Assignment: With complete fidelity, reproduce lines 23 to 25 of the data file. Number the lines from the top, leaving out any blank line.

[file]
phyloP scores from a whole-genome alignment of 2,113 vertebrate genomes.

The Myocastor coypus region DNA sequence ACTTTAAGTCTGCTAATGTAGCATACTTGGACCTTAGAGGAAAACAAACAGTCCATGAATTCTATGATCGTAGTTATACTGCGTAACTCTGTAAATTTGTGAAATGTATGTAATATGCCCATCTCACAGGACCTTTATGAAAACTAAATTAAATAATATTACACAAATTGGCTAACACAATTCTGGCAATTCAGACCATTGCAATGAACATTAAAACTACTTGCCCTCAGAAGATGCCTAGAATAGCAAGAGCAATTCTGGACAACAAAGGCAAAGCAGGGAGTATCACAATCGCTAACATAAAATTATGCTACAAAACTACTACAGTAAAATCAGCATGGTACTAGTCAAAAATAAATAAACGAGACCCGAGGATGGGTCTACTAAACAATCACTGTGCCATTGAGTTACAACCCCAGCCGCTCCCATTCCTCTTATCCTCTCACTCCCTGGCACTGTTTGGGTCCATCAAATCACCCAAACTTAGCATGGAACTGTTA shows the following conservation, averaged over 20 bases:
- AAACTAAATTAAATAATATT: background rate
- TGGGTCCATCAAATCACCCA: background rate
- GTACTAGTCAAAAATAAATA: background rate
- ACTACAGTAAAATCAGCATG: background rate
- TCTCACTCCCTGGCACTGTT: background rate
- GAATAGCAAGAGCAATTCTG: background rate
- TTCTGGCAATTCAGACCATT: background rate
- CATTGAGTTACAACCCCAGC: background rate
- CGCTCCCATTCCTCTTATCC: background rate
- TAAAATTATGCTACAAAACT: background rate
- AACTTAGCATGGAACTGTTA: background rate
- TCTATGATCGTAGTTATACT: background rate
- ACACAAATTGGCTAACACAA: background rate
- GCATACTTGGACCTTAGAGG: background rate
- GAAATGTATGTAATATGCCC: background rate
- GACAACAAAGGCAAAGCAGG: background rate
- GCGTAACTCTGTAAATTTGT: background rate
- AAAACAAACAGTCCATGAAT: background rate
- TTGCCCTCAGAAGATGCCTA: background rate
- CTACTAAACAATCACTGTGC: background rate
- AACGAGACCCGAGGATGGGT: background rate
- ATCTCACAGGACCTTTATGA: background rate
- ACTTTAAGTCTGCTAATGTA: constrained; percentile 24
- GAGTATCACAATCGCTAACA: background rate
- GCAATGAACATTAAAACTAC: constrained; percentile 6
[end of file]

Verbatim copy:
- AACGAGACCCGAGGATGGGT: background rate
- ATCTCACAGGACCTTTATGA: background rate
- ACTTTAAGTCTGCTAATGTA: constrained; percentile 24